USD$ 8,595USD$ 14,990

Date: 18 August – 1 September 2022 (15 days/14 nights)                         Optional extension 1 – 8 September (8 days/7 nights)

Group Size: Minimum of 4, maximum of 10 people

Namibia is a visual feast for photographers with endless desert landscapes, wild seascapes, amazing wildlife, colonial cities and remote nomadic people. For photographers, it is unlike anywhere else in Africa, and this photographic tour has been put together to make the very most of many of the great photographic opportunities on offer.

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SKU: NAMIBIA/15DAY/AUG22 Categories: , , , ,



After clearing Customs & Immigration we will be transferred to the city for our overnight stay. Late this afternoon we have the option of a walk around the city centre, which is a mix of old German colonial buildings and modern architecture.


After breakfast we commence our journey to Erindi, arriving in time for lunch.  Erindi Private Game Reserve is home to some 12,000 animals, including lions, cheetahs, elephants, white and black rhinos, wild dogs and if we are lucky, the more elusive leopard.

After lunch you are free to relax on the viewing deck before going on an afternoon game-viewing drive.

Day 3: ERINDI (B/L/D)

This morning and this afternoon we will be undertaking game-viewing excursions in the Erindi Reserve.  There are also a number of other guided tours you may wish to consider; however these will be at an additional cost.

During the middle of the day, why not relax on the viewing deck and watch the wildlife come into the waterhole to drink.


This morning we have an opportunity to undertake one last game drive before commencing a leisurely drive south-west to Spitzkoppe, a group of bald granite peaks or bornhardts majestically rising out of the Namib Desert.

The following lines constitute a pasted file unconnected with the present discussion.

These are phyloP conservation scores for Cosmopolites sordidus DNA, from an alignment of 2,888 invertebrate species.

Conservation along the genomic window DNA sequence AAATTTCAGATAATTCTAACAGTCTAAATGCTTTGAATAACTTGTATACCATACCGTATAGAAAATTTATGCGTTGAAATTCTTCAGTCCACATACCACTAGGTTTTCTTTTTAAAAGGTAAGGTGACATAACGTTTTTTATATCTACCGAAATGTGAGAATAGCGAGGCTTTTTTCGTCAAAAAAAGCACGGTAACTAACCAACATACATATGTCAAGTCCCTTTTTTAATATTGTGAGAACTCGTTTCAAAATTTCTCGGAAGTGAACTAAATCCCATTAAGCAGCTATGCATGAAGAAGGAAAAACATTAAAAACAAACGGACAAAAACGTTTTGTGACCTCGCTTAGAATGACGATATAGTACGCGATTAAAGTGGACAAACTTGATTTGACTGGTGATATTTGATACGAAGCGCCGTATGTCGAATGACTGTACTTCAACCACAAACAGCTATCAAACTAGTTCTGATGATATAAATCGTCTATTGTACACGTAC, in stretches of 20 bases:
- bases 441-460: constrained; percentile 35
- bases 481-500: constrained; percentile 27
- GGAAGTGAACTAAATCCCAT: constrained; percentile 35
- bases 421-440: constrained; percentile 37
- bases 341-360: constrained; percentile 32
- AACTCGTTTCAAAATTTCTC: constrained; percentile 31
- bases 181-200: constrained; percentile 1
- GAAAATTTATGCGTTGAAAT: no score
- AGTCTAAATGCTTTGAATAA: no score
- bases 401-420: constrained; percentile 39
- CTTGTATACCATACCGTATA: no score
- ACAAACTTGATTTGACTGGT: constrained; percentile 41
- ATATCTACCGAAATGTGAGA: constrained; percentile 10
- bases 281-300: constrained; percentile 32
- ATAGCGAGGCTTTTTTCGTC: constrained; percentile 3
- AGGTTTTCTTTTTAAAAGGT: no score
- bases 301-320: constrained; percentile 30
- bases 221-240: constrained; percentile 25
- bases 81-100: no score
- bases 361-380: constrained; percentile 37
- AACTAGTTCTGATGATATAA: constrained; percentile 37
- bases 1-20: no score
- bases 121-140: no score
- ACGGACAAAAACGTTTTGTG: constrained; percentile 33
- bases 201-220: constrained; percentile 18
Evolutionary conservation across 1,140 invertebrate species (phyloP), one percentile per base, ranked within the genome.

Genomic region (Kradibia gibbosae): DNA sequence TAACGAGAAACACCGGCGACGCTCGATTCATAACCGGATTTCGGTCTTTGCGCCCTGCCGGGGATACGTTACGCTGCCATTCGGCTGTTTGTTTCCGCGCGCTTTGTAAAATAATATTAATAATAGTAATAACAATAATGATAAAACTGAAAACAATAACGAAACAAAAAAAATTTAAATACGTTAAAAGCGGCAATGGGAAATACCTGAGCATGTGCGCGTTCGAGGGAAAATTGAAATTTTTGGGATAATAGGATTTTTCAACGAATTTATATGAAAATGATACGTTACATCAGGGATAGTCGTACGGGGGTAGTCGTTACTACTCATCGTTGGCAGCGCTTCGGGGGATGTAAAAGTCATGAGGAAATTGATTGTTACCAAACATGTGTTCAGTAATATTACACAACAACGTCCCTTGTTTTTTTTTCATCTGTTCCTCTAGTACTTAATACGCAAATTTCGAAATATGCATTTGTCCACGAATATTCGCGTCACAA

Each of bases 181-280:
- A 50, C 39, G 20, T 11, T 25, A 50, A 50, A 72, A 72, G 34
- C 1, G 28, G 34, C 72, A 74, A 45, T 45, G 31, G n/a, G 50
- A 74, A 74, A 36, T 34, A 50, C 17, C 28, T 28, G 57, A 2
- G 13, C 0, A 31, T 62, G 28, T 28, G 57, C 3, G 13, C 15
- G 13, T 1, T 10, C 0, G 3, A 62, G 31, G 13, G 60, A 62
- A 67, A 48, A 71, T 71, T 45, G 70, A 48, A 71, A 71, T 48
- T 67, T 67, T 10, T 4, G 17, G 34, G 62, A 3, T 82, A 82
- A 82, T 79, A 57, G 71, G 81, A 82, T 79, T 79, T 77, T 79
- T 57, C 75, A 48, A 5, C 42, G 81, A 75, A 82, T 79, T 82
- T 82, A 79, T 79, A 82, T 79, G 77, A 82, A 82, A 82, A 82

Mid to late afternoon we take some time to explore the beautiful rock formations, as well as select suitable locations to watch and photograph the sunset.


This morning we rise early for a sunrise shoot at Spitzkoppe as the first rays of sunlight hit the granite peaks.  After breakfast we make our way to the coastal town of Henties Bay where we enjoy lunch before heading north to Cape Cross Seal Colony, one of the largest colonies of Cape fur seals in the world.

After our visit with the seals, we travel south to Swakopmund, stopping briefly to visit Zeila Shipwreck and the colourful town of Wlotskabaken.

Swakopmund was of major importance as a harbour during the German colonial era, even though the water at the coast is actually too shallow and the bay is unprotected. Luderitz was too far away and the seaport of Walvis Bay was in British possession in those days. In August 1892, the gunship “Hyäne” under the command of Captain Curt von François, staked out a wharf north of the Swakop River mouth. A year later, 40 settlers from Germany and 120 members of the Schutztruppe were taken ashore on landing boats to embark upon an adventurous undertaking. The 325-metre-long wooden jetty was only completed in 1905 and it was later replaced by a more solid iron construction. Swakopmund became the gate to South-West Africa and the entire supply for the colony went through this little town. The appearance of the town, with its 30,000 inhabitants, is characterised by numerous colonial buildings with the Woermann House from 1905 as its landmark. Late afternoon light will provide a great backdrop for some shooting around the jetty area.


This morning we head south to Walvis Bay where we enjoy a relaxing boat cruise, providing us an opportunity to see and photograph some of the local wildlife, such as pelicans, Cape Fur Seals, Dolphins and the local water birds including Flamingos.

After lunch we head south on a Sandwich Harbour 4×4 excursion, exploring the amazing sand dunes of the Namib desert where they meet the Atlantic Ocean.  This journey will offer spectacular landscape scenery, some of the incredible wildlife that live in the region, and no doubt some adventure.  Our day will end with sparkling wine, cool drinks and world-famous oysters from the region.


This morning we depart Swakopmund early and return to Walvis Bay to photograph the beautiful Flamingos in the early morning light before the wind picks up.  Afterwards we commence our journey south-east through vast desert areas to the spectacular dunes of the Sossusvlei.  On the way we witness a very different type of desert as we pass through the Namib-Naukluft National Park, which provides stunning vistas with huge mountain massifs and gravel plains. This five hour journey will again be interspersed with numerous photo stops.